17.10 Bhojanam, food; which is yata-yamam, not properly cooked [Yata-yamam lit. means crooked three hours ago, that which has lost its essence; but here it is translated as not properly cooked to avoid tautology, for the next word gata-rasam, too, means lacking in essence.-Tr.] (-because food that has lost its essence is referred to by the word gatarasam-); gata-rasam, lacking in essence; puti, putrid; and paryusitam, stale, cooked on the previous day and kept over-night; and even ucchistam, ort, remnants of a meal; and amedhyam, that which is unfit for sacrifice;- this kind of food is tamasa-priyam, dear to one possessed of tamas. Now then, sacrifices of three kinds are being stated:

English Translation of Commentary - Dr. S. Sankaranarayan

17.7-10 Aharah etc. upto tamasapriyam. What is old : that for which [three] yamas have elapsed [after cooking].

English Translation of Ramanuja's Sanskrit Commentary

17.10 Stale (Yatayamam) means that food which has lost its original state, being kept for a long time. Tasteless (Gatarasam) means that which has lost its natural taste. Putrid (Puti) means emitting a bad smell. Decayed (Paryusitam) means aciring a rancidity by lapse of time. Refuse (Ucchistam) means the food that has remained over after being partaken by persons other than Gurus, etc. Unclean (Amedhyam) is that which is not fit for offering in sacrifice or worship. The meaning is that, being unfit for offering in worship, they cannot become the sacrificial remainder. Foods of this kind which promote the growth of Tamas are dear to those who are characterised by Tamas. Food (Bhojana) means that which is eaten. Tamasik food promotes further increase of Tamas. Hence, those persons who care for their own welfare by the growth of Sattva, should eat food charaterised by Sattva.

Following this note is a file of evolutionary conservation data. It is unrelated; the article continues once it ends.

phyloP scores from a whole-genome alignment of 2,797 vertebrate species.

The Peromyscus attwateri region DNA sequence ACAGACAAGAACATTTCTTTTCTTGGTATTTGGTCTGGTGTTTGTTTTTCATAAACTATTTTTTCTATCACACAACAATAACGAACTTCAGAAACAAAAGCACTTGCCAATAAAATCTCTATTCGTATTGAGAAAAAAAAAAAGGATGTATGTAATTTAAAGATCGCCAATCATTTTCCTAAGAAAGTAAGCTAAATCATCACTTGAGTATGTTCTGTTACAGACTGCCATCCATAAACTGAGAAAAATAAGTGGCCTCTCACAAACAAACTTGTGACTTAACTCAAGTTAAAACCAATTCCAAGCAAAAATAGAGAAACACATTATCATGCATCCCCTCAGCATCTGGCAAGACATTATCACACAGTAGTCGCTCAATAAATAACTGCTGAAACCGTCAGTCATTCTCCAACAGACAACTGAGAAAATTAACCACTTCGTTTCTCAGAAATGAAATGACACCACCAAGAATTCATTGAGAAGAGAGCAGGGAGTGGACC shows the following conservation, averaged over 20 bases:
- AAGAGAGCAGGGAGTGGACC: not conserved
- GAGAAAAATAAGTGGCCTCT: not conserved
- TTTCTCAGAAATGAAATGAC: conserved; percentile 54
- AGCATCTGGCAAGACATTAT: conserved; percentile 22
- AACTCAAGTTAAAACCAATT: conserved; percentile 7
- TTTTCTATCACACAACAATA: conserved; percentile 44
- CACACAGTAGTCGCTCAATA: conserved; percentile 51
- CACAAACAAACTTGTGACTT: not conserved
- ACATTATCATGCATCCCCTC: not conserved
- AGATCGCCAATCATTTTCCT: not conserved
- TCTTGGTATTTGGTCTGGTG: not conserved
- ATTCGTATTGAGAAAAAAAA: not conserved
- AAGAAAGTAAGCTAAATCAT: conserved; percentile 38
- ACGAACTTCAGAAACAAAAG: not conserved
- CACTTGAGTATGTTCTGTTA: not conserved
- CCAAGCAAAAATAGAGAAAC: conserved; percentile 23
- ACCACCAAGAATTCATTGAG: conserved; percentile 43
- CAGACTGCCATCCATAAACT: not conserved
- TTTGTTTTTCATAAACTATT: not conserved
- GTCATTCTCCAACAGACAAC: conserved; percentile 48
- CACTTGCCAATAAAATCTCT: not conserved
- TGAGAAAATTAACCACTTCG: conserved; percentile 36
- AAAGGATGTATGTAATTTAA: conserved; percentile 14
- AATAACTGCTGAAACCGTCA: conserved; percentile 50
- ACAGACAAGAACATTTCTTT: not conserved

Commentary - Chakravarthi Ji

Yata yamam means food which has remained three hours (yamam) after cooking, or in other words, that which has become cold after cooking. Gata rasam means food from which the natural taste is missing, or has been extracted, or such items as the skin and seed of the ripe mango. Puti means bad smelling. Paryusitam means over-ripe. Ucchistam refers to the leftovers other than that from the guru or other similar persons. Amedyam means inedible items such as kalanja. From reviewing the list of foods, one should conclude that those interested in their own welfare should partake of sattvika foods. The vaisnavas however reject any food not offered to the Lord, even if it is sattvika food. Food offered to the Lord is dear to the devotees beyond the gunas. This is understood from the Bhagavatam.